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Torres-Ganoy has a familiar feel

Ranee Ganoy, left, poses down with Josh Torres, right, after Friday's weigh-in at Sadie's on 4th Friday. The boxers will fight in Saturday's night's professional boxing card at the Albuquerque Convention Center. (Marla Brose/Albuquerque Journal)

Ranee Ganoy, left, poses down with Josh Torres, right, after Friday’s weigh-in at Sadie’s on 4th Friday. The boxers will fight in Saturday’s night’s professional boxing card at the Albuquerque Convention Center. (Marla Brose/Albuquerque Journal)

In the summer of 1997, a boxing match between two Albuquerqueans – Johnny Tapia and Danny Romero – was spirited away to Las Vegas, Nev., because of concerns about fan violence if the fight were to take place here.

Tonight, with no fan violence wanted or anticipated, a mini-version of that memorable fight will be contested at the Albuquerque Convention Center.

Really?

OK, it’s true that neither Josh Torres nor Ranee Ganoy has reached the boxing heights of a Romero or a Tapia.

And the intracity connection that made Tapia-Romero so compelling is muted in tonight’s main event. Torres is an Albuquerque native; Ganoy is a native of the Philippines who lived in Australia for a decade before moving here six months ago.

Nor is there the enmity that spiced Tapia-Romero. During the buildup to tonight’s fight, Torres and Ganoy have treated each other with the utmost respect.

Yet, simply in terms of styles, Torres-Ganoy does have that Tapia-Romero flavor.

To defeat Ganoy, Torres will have to pull a Tapia.

On that long-ago night in Vegas, Tapia blunted the power of one of the hardest punchers in the sport. And he did it, for most of that fight, while standing right in front of his powerful foe.

That’s the sort of fight plan that Torres and trainer Daniel Perez – while not offering specifics – have in mind for the power-punching Ganoy (36-11-2, 32 knockouts) tonight.

Getting into a slugging match with Ganoy, Perez said, is a bad idea.

Ranee Ganoy, left, and Josh Torres, right, fight tonight at the Convention Center for the WBC USNBC junior welterweight title. (Marla Brose/Albuquerque Journal)

Ranee Ganoy, left, and Josh Torres, right, fight tonight at the Convention Center for the WBC USNBC junior welterweight title. (Marla Brose/Albuquerque Journal)

Turning a fight into track meet, he said, is a worse one.

“We’re not gonna run from Ganoy,” said Perez, a pro boxing contemporary of Tapia and Romero’s who finished his career with a 19-4 record. “Josh will be there to box him, and show him a little bit of our power, too.

“We’ll be there to give the fans what they want.”

In training Torres for tonight’s fight, Perez used his own Tapia-Romero moment as something of a blueprint.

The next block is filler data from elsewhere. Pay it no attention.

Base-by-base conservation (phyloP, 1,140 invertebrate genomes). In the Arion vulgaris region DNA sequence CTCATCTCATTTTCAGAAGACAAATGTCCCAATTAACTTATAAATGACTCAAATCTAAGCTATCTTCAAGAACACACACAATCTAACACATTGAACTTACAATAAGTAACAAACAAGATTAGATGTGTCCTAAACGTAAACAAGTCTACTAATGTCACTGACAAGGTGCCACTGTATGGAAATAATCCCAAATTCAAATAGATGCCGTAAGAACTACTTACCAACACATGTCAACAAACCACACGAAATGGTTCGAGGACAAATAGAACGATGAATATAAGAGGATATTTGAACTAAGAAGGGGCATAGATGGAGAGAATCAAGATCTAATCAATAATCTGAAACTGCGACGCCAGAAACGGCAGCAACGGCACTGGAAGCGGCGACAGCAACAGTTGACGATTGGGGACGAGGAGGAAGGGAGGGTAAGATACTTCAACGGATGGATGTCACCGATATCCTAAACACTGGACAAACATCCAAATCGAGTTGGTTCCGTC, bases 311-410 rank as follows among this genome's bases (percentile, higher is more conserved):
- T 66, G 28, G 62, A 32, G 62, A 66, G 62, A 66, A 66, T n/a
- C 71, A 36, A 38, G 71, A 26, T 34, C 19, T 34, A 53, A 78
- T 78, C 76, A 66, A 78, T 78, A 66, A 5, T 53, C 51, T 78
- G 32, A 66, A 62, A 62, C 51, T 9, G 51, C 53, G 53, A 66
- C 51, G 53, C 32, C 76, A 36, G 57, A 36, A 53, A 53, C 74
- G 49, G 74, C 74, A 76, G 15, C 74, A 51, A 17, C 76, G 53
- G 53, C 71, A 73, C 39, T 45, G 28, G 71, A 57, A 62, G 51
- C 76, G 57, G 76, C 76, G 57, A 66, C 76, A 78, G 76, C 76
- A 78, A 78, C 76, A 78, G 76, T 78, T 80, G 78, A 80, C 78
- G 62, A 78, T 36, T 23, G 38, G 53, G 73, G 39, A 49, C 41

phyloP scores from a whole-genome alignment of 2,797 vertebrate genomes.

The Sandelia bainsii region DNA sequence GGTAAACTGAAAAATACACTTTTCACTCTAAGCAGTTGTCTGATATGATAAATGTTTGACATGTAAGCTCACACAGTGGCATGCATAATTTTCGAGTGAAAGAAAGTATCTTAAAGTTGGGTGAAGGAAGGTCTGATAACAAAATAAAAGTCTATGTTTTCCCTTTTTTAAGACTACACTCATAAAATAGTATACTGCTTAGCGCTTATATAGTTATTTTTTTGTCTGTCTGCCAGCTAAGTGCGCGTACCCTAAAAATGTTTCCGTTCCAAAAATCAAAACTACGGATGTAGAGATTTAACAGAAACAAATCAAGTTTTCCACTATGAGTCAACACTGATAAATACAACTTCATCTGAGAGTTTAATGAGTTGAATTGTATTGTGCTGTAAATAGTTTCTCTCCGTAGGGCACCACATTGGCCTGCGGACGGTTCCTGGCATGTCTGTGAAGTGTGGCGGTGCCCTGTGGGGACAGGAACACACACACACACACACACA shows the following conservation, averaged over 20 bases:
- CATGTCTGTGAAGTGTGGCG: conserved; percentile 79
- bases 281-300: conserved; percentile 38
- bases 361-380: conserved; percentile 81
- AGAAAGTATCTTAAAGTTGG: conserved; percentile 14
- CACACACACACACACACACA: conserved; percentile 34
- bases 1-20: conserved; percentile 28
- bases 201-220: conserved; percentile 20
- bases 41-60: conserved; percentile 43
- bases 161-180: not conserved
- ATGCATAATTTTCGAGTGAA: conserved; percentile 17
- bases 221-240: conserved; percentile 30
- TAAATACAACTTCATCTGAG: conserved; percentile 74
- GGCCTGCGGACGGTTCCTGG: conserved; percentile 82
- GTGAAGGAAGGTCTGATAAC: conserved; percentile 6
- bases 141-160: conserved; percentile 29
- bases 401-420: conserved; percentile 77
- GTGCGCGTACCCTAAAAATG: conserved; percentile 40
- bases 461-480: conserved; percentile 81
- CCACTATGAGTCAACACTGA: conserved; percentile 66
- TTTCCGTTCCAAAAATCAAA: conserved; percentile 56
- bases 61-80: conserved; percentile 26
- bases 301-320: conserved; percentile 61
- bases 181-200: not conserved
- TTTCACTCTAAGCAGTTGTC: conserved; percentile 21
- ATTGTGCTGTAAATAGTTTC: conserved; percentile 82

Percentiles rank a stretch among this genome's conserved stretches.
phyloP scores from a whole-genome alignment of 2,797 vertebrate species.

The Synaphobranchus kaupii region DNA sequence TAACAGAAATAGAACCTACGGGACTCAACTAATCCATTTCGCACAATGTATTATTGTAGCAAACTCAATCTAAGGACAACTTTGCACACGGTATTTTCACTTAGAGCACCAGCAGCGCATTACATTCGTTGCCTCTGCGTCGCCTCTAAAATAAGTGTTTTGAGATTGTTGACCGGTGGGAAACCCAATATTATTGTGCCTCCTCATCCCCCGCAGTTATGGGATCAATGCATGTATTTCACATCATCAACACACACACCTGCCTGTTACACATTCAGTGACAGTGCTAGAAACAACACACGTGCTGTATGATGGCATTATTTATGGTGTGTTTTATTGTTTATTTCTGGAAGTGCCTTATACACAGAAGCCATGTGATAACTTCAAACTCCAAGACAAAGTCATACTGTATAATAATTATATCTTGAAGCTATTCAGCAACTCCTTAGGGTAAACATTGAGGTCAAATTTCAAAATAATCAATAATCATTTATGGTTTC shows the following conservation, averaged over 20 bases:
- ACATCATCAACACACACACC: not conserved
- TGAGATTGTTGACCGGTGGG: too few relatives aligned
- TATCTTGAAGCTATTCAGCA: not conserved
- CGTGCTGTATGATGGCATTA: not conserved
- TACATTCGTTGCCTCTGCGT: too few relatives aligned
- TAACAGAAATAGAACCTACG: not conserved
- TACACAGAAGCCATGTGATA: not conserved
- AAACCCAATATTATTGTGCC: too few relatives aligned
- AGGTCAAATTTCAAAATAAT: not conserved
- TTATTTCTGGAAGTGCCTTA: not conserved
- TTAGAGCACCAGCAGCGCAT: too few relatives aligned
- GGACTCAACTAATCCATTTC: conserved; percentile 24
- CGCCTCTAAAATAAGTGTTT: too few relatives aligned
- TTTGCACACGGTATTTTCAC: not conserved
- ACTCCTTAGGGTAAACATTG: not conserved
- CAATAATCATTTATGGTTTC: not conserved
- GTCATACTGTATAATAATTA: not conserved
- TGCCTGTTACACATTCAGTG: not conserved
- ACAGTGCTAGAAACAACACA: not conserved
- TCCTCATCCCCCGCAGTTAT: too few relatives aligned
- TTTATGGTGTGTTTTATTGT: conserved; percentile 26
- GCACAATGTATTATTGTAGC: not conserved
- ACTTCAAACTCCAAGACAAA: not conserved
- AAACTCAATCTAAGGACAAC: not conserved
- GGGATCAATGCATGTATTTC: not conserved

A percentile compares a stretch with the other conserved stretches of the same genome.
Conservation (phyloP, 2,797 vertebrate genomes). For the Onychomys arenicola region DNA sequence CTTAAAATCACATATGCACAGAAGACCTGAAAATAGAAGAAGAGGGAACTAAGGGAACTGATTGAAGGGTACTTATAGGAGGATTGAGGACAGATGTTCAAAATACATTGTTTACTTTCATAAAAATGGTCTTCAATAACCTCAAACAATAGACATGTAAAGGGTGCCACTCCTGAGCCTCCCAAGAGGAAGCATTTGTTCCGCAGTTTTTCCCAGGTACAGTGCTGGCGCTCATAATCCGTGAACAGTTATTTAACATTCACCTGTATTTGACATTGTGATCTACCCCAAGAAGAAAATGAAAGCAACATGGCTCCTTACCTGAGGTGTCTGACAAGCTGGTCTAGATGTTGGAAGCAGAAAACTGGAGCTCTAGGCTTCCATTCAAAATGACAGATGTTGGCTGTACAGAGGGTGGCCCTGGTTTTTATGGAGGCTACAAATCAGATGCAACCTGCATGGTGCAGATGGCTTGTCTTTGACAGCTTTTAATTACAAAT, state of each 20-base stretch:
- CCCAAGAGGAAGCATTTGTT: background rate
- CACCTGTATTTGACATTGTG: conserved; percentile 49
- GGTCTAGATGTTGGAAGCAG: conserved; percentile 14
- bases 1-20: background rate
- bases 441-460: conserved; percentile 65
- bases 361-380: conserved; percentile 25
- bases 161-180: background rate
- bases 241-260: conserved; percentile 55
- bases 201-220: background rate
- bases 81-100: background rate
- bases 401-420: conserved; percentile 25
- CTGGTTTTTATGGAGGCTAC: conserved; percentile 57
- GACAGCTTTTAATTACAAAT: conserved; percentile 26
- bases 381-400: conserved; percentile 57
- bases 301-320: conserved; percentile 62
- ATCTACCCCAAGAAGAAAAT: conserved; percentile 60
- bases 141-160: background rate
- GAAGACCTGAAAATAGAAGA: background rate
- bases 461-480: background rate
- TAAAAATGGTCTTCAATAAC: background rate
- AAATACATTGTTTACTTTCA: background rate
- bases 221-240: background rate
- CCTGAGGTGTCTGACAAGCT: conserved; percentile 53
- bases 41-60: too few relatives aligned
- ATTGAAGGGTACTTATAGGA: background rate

In 1991, Perez – then a 20-year-old middleweight with a 7-1 record – fought hard-punching veteran Alberto Gonzalez on an ESPN card in Shelby, Mont.

“I had to prepare myself for that fight the way I’m preparing Josh for this fight,” he said, “and I ended up winning a unanimous decision.”

Tonight’s bout, scheduled for 10 rounds, is for the World Boxing Council’s USNBC junior welterweight title. For Torres (13-3-2, six KOs), it’s his third attempt to win a WBC belt. The first two resulted in loss and a draw.

“That green belt is in my mind, and I’m hungry for it,” he said after Friday’s weigh-in. “I want it, and I’ve said before, the third time is a charm.

“I’m gonna make (the title) mine, and that belt is here to stay in Albuquerque.”

Jacob Maes, Ganoy’s manager, is on record as believing his fighter has too much power and too much experience for Torres. But, he adds, Ganoy didn’t win his last 11 fights by taking anyone lightly.

“(Tonight’s fight) is something we’ve got to win,” Maes said, “and we don’t underestimate anybody.

“It’s a title fight, but we have bigger dreams. So, this is just another fight to get us to where we want to go.”

Torres weighed in Friday at 139 pounds, Ganoy at 139.6.

THEN THERE WERE FOUR: Los Lunas super flyweight Brandi Montoya, a United States Marine corporal stationed at Camp Pendleton in California, withdrew from her scheduled bout tonight after suffering a torn ligament.

Montoya’s withdrawal leaves promoter Joe Chavez with just four bouts.

In addition to the main event, scheduled bouts are:

  • Alex Holguin (3-1, two KOs) vs. Mike Turrietta (pro debut), both of Albuquerque, lightweights;
  • Jose Osorio, (3-2, two KOs) Albuquerque, vs. Alex Hipolito (3-3, two KOs), Lubbock, Texas, featherweights;
  • Ricky Villafuerte (0-3), Albuquerque, vs. Ambrosio Bautista (record and hometown unavailable), light heavyweights.

The Osorio-Hipolito bout has been elevated to a six-round semi-main event. The other two undercard bouts are scheduled for four rounds.

TOO HEAVY: Turrietta weighed in at 138.2 pounds, more than 5 pounds over the contracted limit for his bout with Holguin.

Tom King, chairman of the New Mexico Athletic Commission, said the NMAC is allowing the bout to go on, since not doing so would reduce the card to three fights. But Turrietta has been fined 20 percent of his purse and will be required to forfeit another $200 to Holguin.

King said the NMAC likely will suspend Turrietta for an as yet unspecified length of time.

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